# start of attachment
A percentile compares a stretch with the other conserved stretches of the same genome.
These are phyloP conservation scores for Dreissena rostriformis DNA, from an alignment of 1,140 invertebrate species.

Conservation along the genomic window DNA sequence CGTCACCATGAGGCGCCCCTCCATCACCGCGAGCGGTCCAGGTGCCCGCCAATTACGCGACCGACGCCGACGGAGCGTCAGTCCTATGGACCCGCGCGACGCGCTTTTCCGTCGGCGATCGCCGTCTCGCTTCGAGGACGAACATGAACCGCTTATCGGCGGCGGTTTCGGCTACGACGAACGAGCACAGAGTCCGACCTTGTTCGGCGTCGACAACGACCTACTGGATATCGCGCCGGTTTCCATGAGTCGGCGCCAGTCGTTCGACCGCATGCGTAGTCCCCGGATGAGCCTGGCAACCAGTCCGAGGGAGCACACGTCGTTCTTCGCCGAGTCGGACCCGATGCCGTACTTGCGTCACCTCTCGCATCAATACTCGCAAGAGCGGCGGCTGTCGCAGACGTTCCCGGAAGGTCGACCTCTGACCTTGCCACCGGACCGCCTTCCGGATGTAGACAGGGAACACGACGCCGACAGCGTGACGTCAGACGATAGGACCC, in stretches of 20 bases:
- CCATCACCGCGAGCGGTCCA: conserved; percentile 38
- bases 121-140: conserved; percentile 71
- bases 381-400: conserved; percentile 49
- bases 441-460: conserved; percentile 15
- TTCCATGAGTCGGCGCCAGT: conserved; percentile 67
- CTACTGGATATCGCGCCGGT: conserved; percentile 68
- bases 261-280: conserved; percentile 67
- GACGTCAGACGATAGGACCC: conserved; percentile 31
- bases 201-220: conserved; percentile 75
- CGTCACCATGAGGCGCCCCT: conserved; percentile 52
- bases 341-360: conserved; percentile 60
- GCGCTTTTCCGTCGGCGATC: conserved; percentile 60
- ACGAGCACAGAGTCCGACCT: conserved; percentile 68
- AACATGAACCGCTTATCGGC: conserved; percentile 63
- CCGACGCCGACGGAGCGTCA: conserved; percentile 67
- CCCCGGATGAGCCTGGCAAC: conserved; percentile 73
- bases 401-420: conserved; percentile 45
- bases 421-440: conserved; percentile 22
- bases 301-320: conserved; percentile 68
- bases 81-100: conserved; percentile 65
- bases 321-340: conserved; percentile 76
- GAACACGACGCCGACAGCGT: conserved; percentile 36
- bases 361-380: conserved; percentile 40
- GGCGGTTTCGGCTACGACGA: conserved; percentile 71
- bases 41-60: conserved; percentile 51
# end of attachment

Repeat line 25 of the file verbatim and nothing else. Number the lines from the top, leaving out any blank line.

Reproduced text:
- GAACACGACGCCGACAGCGT: conserved; percentile 36